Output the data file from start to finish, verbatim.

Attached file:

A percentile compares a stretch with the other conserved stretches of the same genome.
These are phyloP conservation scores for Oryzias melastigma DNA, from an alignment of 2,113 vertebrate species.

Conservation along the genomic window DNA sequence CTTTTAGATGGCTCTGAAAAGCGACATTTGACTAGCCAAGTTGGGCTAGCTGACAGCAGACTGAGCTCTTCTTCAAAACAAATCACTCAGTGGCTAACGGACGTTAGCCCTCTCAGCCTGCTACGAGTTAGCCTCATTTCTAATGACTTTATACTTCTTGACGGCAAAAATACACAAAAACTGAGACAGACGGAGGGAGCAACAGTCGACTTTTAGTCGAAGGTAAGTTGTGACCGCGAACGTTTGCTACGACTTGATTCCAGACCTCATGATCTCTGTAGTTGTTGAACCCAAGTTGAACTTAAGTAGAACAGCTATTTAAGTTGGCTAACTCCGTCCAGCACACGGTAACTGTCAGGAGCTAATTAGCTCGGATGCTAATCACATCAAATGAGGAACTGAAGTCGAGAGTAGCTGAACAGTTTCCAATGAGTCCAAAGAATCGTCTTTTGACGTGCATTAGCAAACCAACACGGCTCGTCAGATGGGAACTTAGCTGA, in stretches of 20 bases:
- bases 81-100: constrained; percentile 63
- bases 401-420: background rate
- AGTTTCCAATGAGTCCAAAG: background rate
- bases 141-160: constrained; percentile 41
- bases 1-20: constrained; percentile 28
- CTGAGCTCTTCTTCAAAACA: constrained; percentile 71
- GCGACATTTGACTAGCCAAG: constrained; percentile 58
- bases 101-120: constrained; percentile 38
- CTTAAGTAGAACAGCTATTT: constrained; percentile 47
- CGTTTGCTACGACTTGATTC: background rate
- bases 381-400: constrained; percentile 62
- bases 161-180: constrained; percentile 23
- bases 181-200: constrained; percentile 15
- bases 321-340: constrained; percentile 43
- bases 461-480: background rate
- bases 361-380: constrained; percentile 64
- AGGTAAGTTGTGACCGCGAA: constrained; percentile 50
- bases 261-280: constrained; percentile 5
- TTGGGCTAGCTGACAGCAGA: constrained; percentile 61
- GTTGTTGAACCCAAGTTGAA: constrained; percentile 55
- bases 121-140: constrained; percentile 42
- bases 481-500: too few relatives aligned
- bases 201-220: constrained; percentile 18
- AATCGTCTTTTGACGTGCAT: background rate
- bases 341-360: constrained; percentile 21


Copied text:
A percentile compares a stretch with the other conserved stretches of the same genome.
These are phyloP conservation scores for Oryzias melastigma DNA, from an alignment of 2,113 vertebrate species.

Conservation along the genomic window DNA sequence CTTTTAGATGGCTCTGAAAAGCGACATTTGACTAGCCAAGTTGGGCTAGCTGACAGCAGACTGAGCTCTTCTTCAAAACAAATCACTCAGTGGCTAACGGACGTTAGCCCTCTCAGCCTGCTACGAGTTAGCCTCATTTCTAATGACTTTATACTTCTTGACGGCAAAAATACACAAAAACTGAGACAGACGGAGGGAGCAACAGTCGACTTTTAGTCGAAGGTAAGTTGTGACCGCGAACGTTTGCTACGACTTGATTCCAGACCTCATGATCTCTGTAGTTGTTGAACCCAAGTTGAACTTAAGTAGAACAGCTATTTAAGTTGGCTAACTCCGTCCAGCACACGGTAACTGTCAGGAGCTAATTAGCTCGGATGCTAATCACATCAAATGAGGAACTGAAGTCGAGAGTAGCTGAACAGTTTCCAATGAGTCCAAAGAATCGTCTTTTGACGTGCATTAGCAAACCAACACGGCTCGTCAGATGGGAACTTAGCTGA, in stretches of 20 bases:
- bases 81-100: constrained; percentile 63
- bases 401-420: background rate
- AGTTTCCAATGAGTCCAAAG: background rate
- bases 141-160: constrained; percentile 41
- bases 1-20: constrained; percentile 28
- CTGAGCTCTTCTTCAAAACA: constrained; percentile 71
- GCGACATTTGACTAGCCAAG: constrained; percentile 58
- bases 101-120: constrained; percentile 38
- CTTAAGTAGAACAGCTATTT: constrained; percentile 47
- CGTTTGCTACGACTTGATTC: background rate
- bases 381-400: constrained; percentile 62
- bases 161-180: constrained; percentile 23
- bases 181-200: constrained; percentile 15
- bases 321-340: constrained; percentile 43
- bases 461-480: background rate
- bases 361-380: constrained; percentile 64
- AGGTAAGTTGTGACCGCGAA: constrained; percentile 50
- bases 261-280: constrained; percentile 5
- TTGGGCTAGCTGACAGCAGA: constrained; percentile 61
- GTTGTTGAACCCAAGTTGAA: constrained; percentile 55
- bases 121-140: constrained; percentile 42
- bases 481-500: too few relatives aligned
- bases 201-220: constrained; percentile 18
- AATCGTCTTTTGACGTGCAT: background rate
- bases 341-360: constrained; percentile 21